Whether you got all excited and began making lampwork beads last month, or if you've been making them for a long time, you know that they begin to pile up fast! You can never have too many suggestions for how to use them, so I gathered up a few of the easiest necklaces that I make using my own beads and have taken some shots to give you just a few super-easy ideas for stringing or wiring your own beads. The necklace at the top of the post uses a lot of lampwork spacer beads along with a few larger focals.  Between each bead in the focal section, a small metal round and some metal daisy spacers keep the beads well-centered on the beading wire (I use SoftFlex ).  In the upper sections near the toggle clasp, the lampwork spacers alternate with round 4 mm glass druks. For this necklace, I slid all of the lampwork beads along with metal spacers and bead caps onto a length of 18 gauge sterling silver wire.  I made a wrapped loop at each end, around a length of chain.  You can ge

Online silver sale

My friend Tammy Powley is off-loading some silver charms and pendants that she is unable to use at this time.  Most of them are large cast pieces, and all are first come first served!  Technorati Tags: handmade beaded jewelry , wearable art , beads , jewelry , necklace , mixed media , beading

Super-simple little lampwork bead earrings

After I piled up a whole bunch of little lampwork spacer beads last month, a group of my girlfriends and I decided to get together for a sleepover.  Yeah, I know...but really, we're NOT too old to be doing that.  I asked them if they wanted to do a really simple little project and the answer was unanimous. Great!  Now, what to do, what to do? Earrings.  Always popular, super easy.  I packed pairs of spacer beads in lots of different colors (more than shown here...the favorites have already been grabbed!), head pins, 2 mm rounds, flat metal beads, ear wires, and the tools, and we all had at it!     So easy.  Just slide a 2 mm round, a flat metal bead, a lampwork bead, another flat metal bead, and another round on a head pin.  I demonstrated wrapped loops and how to open the ear wires without distorting the loops.  That was about it.  Everyone got a new pair of earrings in no time!  Copyright 2010 Cyndi Lavin. Not to be reprinted, resold, or redistributed for profit.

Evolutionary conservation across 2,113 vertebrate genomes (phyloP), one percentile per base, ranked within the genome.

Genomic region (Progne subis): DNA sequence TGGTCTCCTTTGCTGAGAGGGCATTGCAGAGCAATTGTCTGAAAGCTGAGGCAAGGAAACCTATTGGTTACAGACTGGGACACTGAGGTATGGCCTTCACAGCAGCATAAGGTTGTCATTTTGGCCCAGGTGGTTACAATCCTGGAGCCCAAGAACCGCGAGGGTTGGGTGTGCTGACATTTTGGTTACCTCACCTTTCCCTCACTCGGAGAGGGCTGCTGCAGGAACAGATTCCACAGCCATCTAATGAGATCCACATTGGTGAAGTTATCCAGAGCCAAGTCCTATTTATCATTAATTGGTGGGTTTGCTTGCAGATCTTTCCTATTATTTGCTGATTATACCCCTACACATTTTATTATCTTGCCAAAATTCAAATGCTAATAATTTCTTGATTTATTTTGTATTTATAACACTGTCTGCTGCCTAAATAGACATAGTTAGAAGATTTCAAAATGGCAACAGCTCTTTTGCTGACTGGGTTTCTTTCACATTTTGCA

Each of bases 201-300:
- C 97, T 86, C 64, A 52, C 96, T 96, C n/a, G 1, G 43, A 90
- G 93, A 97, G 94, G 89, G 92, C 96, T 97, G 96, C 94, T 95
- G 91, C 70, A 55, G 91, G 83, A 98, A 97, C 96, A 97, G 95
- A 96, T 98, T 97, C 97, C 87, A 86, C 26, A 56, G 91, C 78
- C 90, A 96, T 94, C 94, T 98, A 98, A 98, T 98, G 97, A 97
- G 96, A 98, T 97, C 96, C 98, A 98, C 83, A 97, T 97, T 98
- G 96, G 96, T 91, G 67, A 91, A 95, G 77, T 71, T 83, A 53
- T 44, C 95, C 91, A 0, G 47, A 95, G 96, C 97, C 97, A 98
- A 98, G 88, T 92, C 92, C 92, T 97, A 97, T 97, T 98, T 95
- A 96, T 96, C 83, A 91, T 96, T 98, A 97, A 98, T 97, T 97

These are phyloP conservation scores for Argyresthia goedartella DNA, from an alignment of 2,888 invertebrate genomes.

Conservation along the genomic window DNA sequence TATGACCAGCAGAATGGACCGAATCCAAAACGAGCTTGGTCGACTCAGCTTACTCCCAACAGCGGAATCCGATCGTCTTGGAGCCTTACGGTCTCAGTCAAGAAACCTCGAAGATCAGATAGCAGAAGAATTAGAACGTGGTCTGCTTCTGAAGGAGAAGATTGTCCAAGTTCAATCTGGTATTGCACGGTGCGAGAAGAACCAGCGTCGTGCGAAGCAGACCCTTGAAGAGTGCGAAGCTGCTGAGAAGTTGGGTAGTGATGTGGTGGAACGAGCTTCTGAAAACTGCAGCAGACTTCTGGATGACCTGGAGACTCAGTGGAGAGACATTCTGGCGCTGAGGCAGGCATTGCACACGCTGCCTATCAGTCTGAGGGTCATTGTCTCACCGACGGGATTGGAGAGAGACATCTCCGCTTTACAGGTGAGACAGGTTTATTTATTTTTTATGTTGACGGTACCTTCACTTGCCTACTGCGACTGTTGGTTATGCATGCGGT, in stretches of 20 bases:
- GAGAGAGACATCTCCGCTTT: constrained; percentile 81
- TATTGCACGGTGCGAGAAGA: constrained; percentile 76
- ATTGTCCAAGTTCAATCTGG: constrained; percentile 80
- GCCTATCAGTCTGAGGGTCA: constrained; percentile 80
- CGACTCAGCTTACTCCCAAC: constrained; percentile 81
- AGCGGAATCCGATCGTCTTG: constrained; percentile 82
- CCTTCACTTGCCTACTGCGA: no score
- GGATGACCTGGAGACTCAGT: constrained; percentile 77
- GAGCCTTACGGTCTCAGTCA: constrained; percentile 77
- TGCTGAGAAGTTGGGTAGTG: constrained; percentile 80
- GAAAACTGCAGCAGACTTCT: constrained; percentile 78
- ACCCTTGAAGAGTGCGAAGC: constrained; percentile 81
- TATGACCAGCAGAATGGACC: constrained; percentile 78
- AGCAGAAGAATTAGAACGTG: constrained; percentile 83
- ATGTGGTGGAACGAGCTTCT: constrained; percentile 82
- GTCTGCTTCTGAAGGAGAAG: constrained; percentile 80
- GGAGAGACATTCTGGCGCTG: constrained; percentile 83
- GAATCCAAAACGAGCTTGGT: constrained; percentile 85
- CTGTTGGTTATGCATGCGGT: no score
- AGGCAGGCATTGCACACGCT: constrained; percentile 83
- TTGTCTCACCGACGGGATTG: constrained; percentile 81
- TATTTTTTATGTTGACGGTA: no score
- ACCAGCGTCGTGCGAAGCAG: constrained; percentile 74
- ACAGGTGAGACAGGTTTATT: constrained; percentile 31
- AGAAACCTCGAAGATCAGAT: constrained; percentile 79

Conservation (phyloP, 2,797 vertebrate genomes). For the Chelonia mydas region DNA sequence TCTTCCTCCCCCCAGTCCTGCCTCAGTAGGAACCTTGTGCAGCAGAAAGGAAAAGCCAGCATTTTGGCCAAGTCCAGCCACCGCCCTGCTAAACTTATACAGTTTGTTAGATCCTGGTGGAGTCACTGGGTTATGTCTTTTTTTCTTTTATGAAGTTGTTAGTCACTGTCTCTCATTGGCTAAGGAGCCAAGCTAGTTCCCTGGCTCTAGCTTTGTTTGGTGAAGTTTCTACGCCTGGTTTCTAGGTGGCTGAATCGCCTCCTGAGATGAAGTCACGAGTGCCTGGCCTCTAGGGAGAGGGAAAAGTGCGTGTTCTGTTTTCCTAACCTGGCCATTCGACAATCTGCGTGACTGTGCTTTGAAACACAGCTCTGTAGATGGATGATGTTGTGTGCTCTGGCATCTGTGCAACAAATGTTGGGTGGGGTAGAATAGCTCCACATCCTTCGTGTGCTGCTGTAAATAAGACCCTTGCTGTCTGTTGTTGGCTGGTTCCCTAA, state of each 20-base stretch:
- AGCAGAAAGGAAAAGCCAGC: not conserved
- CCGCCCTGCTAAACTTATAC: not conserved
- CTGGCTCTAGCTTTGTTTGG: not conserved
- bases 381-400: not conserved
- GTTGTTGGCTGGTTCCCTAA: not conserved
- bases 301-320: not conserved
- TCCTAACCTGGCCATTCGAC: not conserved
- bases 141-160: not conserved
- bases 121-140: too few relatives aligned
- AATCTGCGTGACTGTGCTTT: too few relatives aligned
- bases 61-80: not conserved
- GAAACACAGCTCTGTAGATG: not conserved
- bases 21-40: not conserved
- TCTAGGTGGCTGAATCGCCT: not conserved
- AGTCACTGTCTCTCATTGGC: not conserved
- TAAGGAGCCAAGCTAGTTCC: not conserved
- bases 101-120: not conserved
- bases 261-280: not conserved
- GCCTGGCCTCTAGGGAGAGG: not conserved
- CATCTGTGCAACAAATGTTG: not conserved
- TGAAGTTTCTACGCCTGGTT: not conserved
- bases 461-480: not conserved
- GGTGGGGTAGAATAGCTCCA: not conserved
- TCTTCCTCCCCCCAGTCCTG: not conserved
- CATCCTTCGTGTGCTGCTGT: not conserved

Kenya, Samburu Woman Wear... Thomasin Magor 12x16 Phot... Buy From

Totally Twisted blog tour and giveaway!!

I am so excited to have Beading Arts be the 5th stop in the wonderful blog tour of Totally Twisted by Kerry Bogert!  And I have a copy of this delightful book to giveaway to one of you, but I've got to show you something first. I love making glass beads, stringing, working with wire, and doing all sorts of mixed media jewelry making, but there's always been one element that has been a problem for me.  I love having the end of my beaded strands finished off nicely, especially if I'm working with multiple strands.  But I've found the search for nice looking bead cones to be frustrating and expensive.  Enter Kerry's new book. Kerry shows you how to turn a wrapped loop into a beautifully coiled cone!  It was a head-slapping "duh" moment for me when I saw this tip.  Kerry used a mandrel, so her cones were much nicer than my pitiful first attempt.  Still, I think you can see the endless possibilities of this idea!  Imagine a better shaped cone that exte